Na­tion­wide in 2018

ChinAfrica - - Africa Report -

Cur­rently APHRC is work­ing with more than 16 health­care fa­cil­i­ties, mostly in Nairobi, but will ex­tend the app coun­try­wide once the cur­rent pi­lot pro­gram ends in De­cem­ber this year.

“We will soon be part­ner­ing with the Min­istry of Health. This means we will ex­tend the cov­er­age to deal with a na­tional prob­lem [of ma­ter­nal mor­tal­ity],” said Ky­obu­tungi. The app also gives women ac­cess to early di­ag­no­sis. It ad­vises women to have at least four an­te­na­tal vis­its per year.

“Most deaths are from pro­longed la­bor and heavy bleed­ing be­fore or af­ter birth, which at times can be blamed on med­i­cal neg­li­gence,” said Daniel Yum­bya, CEO of the Med­i­cal Prac­ti­tion­ers and Den­tists Board, a gov­ern­ment agency that mon­i­tors med­i­cal ethics, is­sues li­censes and pun­ishes med­i­cal pro­fes­sion­als in cases of mal­prac­tice.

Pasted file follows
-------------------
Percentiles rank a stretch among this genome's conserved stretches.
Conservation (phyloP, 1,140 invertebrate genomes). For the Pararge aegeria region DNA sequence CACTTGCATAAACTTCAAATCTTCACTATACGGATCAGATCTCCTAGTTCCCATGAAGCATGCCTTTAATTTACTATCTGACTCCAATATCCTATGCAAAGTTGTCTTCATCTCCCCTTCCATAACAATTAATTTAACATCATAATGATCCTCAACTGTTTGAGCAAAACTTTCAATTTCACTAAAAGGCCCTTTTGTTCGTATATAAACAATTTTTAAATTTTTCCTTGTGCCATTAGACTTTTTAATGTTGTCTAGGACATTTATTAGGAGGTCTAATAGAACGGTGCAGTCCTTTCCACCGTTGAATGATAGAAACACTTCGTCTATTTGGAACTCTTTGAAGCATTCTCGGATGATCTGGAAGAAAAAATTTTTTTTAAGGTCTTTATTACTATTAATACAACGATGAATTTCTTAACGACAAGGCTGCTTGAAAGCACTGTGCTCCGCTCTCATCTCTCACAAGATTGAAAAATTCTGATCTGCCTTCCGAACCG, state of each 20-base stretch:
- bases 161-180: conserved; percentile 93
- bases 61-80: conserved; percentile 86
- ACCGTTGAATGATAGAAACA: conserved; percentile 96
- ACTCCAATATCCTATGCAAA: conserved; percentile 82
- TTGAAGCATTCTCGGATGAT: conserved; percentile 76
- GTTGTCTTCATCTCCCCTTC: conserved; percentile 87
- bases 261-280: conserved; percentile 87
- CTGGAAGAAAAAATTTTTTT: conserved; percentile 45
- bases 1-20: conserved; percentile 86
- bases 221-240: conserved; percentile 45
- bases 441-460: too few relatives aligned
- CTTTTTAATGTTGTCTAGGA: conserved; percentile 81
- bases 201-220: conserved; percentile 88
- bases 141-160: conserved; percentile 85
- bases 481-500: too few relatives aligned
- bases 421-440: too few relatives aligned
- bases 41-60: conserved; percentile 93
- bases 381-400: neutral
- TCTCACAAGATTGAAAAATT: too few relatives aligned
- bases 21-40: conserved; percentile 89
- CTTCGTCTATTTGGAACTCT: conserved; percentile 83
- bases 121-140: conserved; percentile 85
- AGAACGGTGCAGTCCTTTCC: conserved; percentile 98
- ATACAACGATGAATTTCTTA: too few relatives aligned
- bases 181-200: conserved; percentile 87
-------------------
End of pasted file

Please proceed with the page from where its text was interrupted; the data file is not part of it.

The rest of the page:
Yum­bya said they have many re­ported cases of ei­ther the mother dy­ing due to med­i­cal neg­li­gence or los­ing their new­borns right af­ter birth.

“Our most re­cent case is of a new­born dy­ing from peri­na­tal as­phyxia two days af­ter birth due to 18 hours of pro­longed la­bor. But we hope with the Mpa­manech app, all will change as pro­fes­sion­als can ex­change data and in­for­ma­tion on pa­tient health,” said Yum­bya.

APHRC also hopes that Mpa­manech will lead to the de­vel­op­ment of a na­tional pol­icy on ma­ter­nal and in­fant care once it is fully im­ple­mented.

To en­able this, the col­lec­tion of data is vi­tal. Ky­obu­tungi said that APHRC is in­ter­ested in pro­mot­ing the use of data for de­ci­sion mak­ing, es­pe­cially by data gen-

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